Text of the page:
For sustainability, NHIS needs subsidy – HCPAN President

on   /   in Health 12:00 am   /   Comments

Seven years after the establishment of National Health Insurance Scheme, NHIS, in the country, many challenges have been identified both by enrollees and the healthcare providers. The National President, Healthcare Providers’ Association of Nigeria, HCPAN, Dr. Adenike Olaniba, spoke with Vanguard Healthy&Living on these challenges, the need for a subsidy and the way forward towards achieving a universal coverage by 2015. Excerpts: WHAT is the NHIS all about?

National Health Insurance Scheme is a scheme that was introduced to achieve universal coverage, qualitative healthcare at affordable cost to all Nigerians. However, we have discovered that since the scheme was launched seven years ago, only about 5 per cent of the population has been covered.

It is only the government workers and parastatals that have been enjoying the largesse of the NHIS.  If NHIS is to penetrate the informal sector, that is to go down to the grass roots, we believe there must be subsidy.  No matter how much members of the community pay to the primary care provider if there is no sustainability of the programme, then the programme will collapse.

How can the scheme benefit the common man?

Experiments carried outside in Nigeria have shown that when the programme starts along the line, after a year or two, there was no regular funding for the programme it will collapse. We are now asking as healthcare providers’ association that if the government wants this programme to go down to the grass roots, that is the community-based social health insurance that is being proposed then,  there must be a group of people that can bridge the gap because a gap is always created in the community social health insurance.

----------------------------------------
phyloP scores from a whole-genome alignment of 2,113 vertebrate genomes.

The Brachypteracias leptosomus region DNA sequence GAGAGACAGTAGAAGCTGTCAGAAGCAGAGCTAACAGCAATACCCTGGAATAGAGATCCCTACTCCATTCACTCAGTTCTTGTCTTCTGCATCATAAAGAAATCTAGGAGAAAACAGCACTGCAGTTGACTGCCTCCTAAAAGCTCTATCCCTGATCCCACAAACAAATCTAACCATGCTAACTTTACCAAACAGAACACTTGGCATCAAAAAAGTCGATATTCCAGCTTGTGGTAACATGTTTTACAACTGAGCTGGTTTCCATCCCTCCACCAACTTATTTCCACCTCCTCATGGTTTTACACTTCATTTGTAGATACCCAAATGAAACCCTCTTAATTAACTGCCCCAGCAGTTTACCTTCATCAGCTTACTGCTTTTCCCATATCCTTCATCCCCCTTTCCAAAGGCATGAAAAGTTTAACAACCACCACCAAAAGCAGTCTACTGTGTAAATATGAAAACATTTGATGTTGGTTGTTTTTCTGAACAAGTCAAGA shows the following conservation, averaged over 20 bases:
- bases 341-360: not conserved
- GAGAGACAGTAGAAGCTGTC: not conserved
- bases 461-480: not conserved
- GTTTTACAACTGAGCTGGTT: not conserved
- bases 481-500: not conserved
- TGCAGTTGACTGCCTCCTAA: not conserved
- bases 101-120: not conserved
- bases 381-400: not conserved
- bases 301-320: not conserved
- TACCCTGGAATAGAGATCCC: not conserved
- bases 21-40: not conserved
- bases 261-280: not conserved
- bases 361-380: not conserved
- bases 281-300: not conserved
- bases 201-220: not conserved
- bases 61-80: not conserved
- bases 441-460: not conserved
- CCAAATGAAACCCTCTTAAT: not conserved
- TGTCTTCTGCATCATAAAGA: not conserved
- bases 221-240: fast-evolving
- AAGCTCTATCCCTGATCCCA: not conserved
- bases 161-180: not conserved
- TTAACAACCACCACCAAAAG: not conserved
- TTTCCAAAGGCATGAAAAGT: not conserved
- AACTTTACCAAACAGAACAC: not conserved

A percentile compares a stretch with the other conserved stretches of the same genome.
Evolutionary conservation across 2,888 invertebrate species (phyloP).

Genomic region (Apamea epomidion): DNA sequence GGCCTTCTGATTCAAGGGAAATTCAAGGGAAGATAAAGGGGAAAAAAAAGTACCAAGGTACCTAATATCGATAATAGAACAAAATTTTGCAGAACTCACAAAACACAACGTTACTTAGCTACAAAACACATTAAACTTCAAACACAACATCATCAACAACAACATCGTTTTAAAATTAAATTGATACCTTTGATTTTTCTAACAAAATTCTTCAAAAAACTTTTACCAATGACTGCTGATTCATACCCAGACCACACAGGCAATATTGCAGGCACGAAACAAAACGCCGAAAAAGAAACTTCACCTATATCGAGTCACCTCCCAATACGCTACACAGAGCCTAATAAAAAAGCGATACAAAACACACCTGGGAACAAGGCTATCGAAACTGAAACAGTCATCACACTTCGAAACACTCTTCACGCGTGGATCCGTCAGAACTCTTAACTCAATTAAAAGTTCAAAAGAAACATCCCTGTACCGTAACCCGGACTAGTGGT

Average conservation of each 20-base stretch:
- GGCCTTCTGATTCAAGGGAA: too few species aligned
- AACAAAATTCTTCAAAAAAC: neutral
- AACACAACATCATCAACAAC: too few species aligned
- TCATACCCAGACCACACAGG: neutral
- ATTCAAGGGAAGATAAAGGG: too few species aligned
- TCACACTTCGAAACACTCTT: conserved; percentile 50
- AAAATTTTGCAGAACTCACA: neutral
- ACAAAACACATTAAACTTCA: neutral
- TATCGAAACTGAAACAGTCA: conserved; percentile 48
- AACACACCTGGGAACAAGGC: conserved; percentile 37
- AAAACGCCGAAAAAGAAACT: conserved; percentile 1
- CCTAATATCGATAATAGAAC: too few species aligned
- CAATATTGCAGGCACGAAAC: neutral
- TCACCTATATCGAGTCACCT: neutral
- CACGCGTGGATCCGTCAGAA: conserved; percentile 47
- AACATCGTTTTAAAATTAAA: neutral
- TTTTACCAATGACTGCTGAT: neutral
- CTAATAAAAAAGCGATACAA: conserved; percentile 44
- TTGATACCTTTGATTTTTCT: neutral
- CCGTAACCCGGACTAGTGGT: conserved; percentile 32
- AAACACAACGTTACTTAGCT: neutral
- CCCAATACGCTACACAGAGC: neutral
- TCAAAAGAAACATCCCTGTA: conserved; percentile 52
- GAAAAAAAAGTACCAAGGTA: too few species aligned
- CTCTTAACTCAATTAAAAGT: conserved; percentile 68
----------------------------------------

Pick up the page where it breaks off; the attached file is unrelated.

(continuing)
Never mind that Board of trustees are put in place but it has been observed that the masses do not pay their premium regularly.  They may pay their premium for the first six months, thereafter; the premium will not be forthcoming.  How then, do we maintain or sustain the programme, if nobody will bridge the gap?

Other challenges that we have found is that we discovered are that many enrollees are based in the general hospitals and tertiary institutions.  The healthcare providers are now saying that there must be distribution of these enrollees.   We believe that not enough public enlightenment was carried out before these enrollees chose the general hospitals and the tertiary institutions.

The diseases that are being treated at these institutions can be very well managed at the primary healthcare level and at the private providers’ level.  Throughout the world the first point of call of any patient is always primary care providers.  So there is need for enrollees to go back to their communities to take health services from their primary care providers.

If this is done many of the providers that are complaining of not having enough enrollees will be able to have enrollees and will be able to offer quality services because whatever capitation they get from these enrollees they would use it to upgrade their facilities.

How then do you address the issue of choice?

The issue of choice is there.  We are not forcing anybody to go back.  But the issue is that if the government adopts the policy for people to choose facilities that are nearer to their homes, we believe that primary healthcare can also be provided by private practitioners around you.  It is a matter of education, sensitisation and making people aware that what they can get at the tertiary hospital can also be provided by their private practitioners.

How many percentage of taxation do you think government should devote to NHIS?

I will not advocate through taxation in Nigeria because statistics have shown that an average Nigerian do not pay tax as such. Yet, we are all talking about ideal situation that is happening in the UK where National services is being run on general tax. But don’t forget that in the UK almost everybody pay tax even those on government benefit are also made to pay tax.

So taxing Nigerians to pay for health may be a mirage.  We need to look at other sources.   There have been some suggestion like  a percentage from the VAT that everybody pay whenever they buy goods because whether you are working in government or private sector, you will still have to pay VAT on anything you purchase. That may be an area where we can get that subsidy from.

Another area they have use in Ghana is through the telecoms. By the time you buy the recharge cards a percentage of what you are buying will be sent to cover health insurance.  These are areas the providers are thinking about. But our major concern is that out there in the informal sector, majority of the people are poor and cannot afford health insurance.

    Print       Email